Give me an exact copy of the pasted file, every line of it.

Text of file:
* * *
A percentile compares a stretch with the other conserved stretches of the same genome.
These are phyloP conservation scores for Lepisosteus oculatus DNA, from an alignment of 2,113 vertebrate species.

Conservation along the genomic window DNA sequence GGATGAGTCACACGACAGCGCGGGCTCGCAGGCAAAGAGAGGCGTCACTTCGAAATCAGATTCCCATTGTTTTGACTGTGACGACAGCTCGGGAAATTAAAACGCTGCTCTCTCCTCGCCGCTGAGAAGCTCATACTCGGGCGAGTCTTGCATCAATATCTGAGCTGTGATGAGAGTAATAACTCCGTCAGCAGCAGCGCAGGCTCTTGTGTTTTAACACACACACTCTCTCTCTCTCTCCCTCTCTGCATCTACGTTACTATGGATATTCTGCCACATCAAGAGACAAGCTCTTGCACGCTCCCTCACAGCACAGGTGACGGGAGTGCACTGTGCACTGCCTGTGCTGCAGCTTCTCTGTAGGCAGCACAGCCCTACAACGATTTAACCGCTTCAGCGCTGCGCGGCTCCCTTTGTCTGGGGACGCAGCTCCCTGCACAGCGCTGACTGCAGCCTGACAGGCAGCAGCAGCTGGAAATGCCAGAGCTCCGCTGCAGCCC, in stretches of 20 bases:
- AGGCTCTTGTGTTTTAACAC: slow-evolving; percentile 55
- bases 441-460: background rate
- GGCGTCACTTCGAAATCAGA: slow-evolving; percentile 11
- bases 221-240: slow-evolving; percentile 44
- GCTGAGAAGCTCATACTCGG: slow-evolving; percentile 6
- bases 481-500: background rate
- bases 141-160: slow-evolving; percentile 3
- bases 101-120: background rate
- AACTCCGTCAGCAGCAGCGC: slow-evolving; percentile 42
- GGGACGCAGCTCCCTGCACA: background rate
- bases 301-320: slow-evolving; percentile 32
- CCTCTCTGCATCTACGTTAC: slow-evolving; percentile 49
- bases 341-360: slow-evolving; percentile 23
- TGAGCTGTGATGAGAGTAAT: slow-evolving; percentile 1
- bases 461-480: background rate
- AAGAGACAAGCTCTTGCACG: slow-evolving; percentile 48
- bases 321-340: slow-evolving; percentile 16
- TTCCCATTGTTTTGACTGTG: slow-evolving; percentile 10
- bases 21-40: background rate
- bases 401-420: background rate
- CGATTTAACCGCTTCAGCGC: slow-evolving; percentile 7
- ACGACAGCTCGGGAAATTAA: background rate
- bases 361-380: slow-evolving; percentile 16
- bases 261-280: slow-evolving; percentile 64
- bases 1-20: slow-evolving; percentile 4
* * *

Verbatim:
A percentile compares a stretch with the other conserved stretches of the same genome.
These are phyloP conservation scores for Lepisosteus oculatus DNA, from an alignment of 2,113 vertebrate species.

Conservation along the genomic window DNA sequence GGATGAGTCACACGACAGCGCGGGCTCGCAGGCAAAGAGAGGCGTCACTTCGAAATCAGATTCCCATTGTTTTGACTGTGACGACAGCTCGGGAAATTAAAACGCTGCTCTCTCCTCGCCGCTGAGAAGCTCATACTCGGGCGAGTCTTGCATCAATATCTGAGCTGTGATGAGAGTAATAACTCCGTCAGCAGCAGCGCAGGCTCTTGTGTTTTAACACACACACTCTCTCTCTCTCTCCCTCTCTGCATCTACGTTACTATGGATATTCTGCCACATCAAGAGACAAGCTCTTGCACGCTCCCTCACAGCACAGGTGACGGGAGTGCACTGTGCACTGCCTGTGCTGCAGCTTCTCTGTAGGCAGCACAGCCCTACAACGATTTAACCGCTTCAGCGCTGCGCGGCTCCCTTTGTCTGGGGACGCAGCTCCCTGCACAGCGCTGACTGCAGCCTGACAGGCAGCAGCAGCTGGAAATGCCAGAGCTCCGCTGCAGCCC, in stretches of 20 bases:
- AGGCTCTTGTGTTTTAACAC: slow-evolving; percentile 55
- bases 441-460: background rate
- GGCGTCACTTCGAAATCAGA: slow-evolving; percentile 11
- bases 221-240: slow-evolving; percentile 44
- GCTGAGAAGCTCATACTCGG: slow-evolving; percentile 6
- bases 481-500: background rate
- bases 141-160: slow-evolving; percentile 3
- bases 101-120: background rate
- AACTCCGTCAGCAGCAGCGC: slow-evolving; percentile 42
- GGGACGCAGCTCCCTGCACA: background rate
- bases 301-320: slow-evolving; percentile 32
- CCTCTCTGCATCTACGTTAC: slow-evolving; percentile 49
- bases 341-360: slow-evolving; percentile 23
- TGAGCTGTGATGAGAGTAAT: slow-evolving; percentile 1
- bases 461-480: background rate
- AAGAGACAAGCTCTTGCACG: slow-evolving; percentile 48
- bases 321-340: slow-evolving; percentile 16
- TTCCCATTGTTTTGACTGTG: slow-evolving; percentile 10
- bases 21-40: background rate
- bases 401-420: background rate
- CGATTTAACCGCTTCAGCGC: slow-evolving; percentile 7
- ACGACAGCTCGGGAAATTAA: background rate
- bases 361-380: slow-evolving; percentile 16
- bases 261-280: slow-evolving; percentile 64
- bases 1-20: slow-evolving; percentile 4